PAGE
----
It’s not a good idea to have a cold home; that’s why we invented fireplaces, heaters, boilers and radiators. It was about more than just comfort, it was about fighting the cold for your health, as back in Victorian days, freezing weather was a killer. Those who could just about afford to heat their homes were doing so by burning coal, which created respiratory sicknesses, due to the thick black smoke. A vicious cycle indeed.
In this article, we focus on the topic of cold homes and their impact on health, providing advice about safe temperatures, the invisible dangers of cold, and the best ways of keeping the heat inside.
Safe temperature boundaries
Currently, the average UK home is heated at 17.5 degrees, a reasonably low figure compared to the recommended 21 degrees suggested by the government. The reason for this 3.5 degree gap between actuality and recommendation is perhaps the expensive nature of energy in the current market, but there are other reasons why it could be so.
Important to know: For the elderly or sick, a minimum of 20 degrees is recommended.
The south and the north of the UK have very different climates, meaning the average heating temperature will differ between Cornwall and the most northern reaches of Scotland. In the south, for example, 21 degrees might not be necessary. The British, regardless of where they’re from, are used to cold weather, and so we generally have no problem dressing warm inside the home, and relying on our clothing, hot water bottles and heated blankets.
The dangers of the cold
The biggest danger is influenza, and those most at risk are sadly the elderly.
A study conducted by Friends of the Earth in 2011 found that during the Winter, every one degree lower the average heating temperature was, 3,500 more people died. The study examines the number of people who die due to cold weather related illnesses, comparing statistics for each quarter. December to March generally sees an increase of 30-40% more cold related deaths.
The good news is that homes are being built much more effectively than in days of old, for protection against cold. Homes built before 1850 are almost twice as likely to cause occupants sickness.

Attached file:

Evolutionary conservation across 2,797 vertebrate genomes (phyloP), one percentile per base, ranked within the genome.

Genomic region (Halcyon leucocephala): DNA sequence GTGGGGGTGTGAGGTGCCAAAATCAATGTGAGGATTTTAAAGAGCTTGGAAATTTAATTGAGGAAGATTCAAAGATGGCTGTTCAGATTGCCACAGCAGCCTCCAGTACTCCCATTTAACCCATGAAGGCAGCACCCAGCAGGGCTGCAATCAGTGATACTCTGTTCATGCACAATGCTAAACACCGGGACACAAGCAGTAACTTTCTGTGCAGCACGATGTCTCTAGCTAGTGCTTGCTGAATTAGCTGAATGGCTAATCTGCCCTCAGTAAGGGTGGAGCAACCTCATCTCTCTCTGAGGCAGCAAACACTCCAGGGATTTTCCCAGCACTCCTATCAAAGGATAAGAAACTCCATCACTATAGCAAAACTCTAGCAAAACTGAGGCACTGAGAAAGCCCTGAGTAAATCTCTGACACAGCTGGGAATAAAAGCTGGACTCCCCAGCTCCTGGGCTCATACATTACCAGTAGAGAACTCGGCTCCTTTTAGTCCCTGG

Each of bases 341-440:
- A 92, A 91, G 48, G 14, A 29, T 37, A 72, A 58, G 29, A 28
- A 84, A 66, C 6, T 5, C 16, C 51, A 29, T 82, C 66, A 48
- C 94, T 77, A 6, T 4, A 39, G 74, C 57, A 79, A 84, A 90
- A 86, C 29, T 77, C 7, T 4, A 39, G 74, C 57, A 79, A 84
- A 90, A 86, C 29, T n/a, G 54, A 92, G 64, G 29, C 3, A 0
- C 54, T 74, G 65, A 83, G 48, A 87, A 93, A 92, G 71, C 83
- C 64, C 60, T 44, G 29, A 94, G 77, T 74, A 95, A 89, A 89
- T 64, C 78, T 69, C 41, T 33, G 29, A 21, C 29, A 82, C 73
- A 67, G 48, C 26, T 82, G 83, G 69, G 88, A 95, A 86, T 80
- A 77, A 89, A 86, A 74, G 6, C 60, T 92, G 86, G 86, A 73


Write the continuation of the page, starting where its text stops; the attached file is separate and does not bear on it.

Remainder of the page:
The study found out something else that was very interesting; the European countries with the most energy efficient homes had the lowest rates of excess Winter deaths, it stated “Despite the risks to physical health from cold homes, improvements to energy efficiency, and the reduction of fuel poverty achieved by some of the programmes, had a modest, measurable impact in improving the physical health of adults.”
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Keeping the heat inside
There are three areas we recommend in particular for keeping heat inside and avoiding cold homes and impact on health.
Hot air has a knack for escaping through the walls and loft or attic space, due to thin walls that allow for it to pass through. The percentage of hot air escaping (or cold air entering) can be reduced by insulating the wall cavities and loft in your home.
As far as cheap and quick solutions for keeping the warmth inside your home, draught proofing strips are an excellent solution, and can be fitted to doorways, letter boxes and cat-flaps; essentially anywhere that a loose fitting could allow warm air to escape from.
Single glazed windows are guilty of allowing warm air to easily pass through them, which is why most households in the UK have opted to upgrade to double (or even triple) glazing. The double glazed window traps a pocket of air between the two sheets of glass, which acts as a layer of protection against warm air passing through. It’s not 100% efficient, but it’s one of the best ways of avoiding having a cold home.
There are millions of people living in fuel poverty in the UK, thanks to less disposable income, and increasing energy prices, meaning the likelihood of further unnecessary Winter deaths is inevitable. The government must address this, and take action, rather than provide false promises and inaction, which is leading good British people to suffer from cold-related cardiovascular, respiratory, rheumatoid and mental health issues.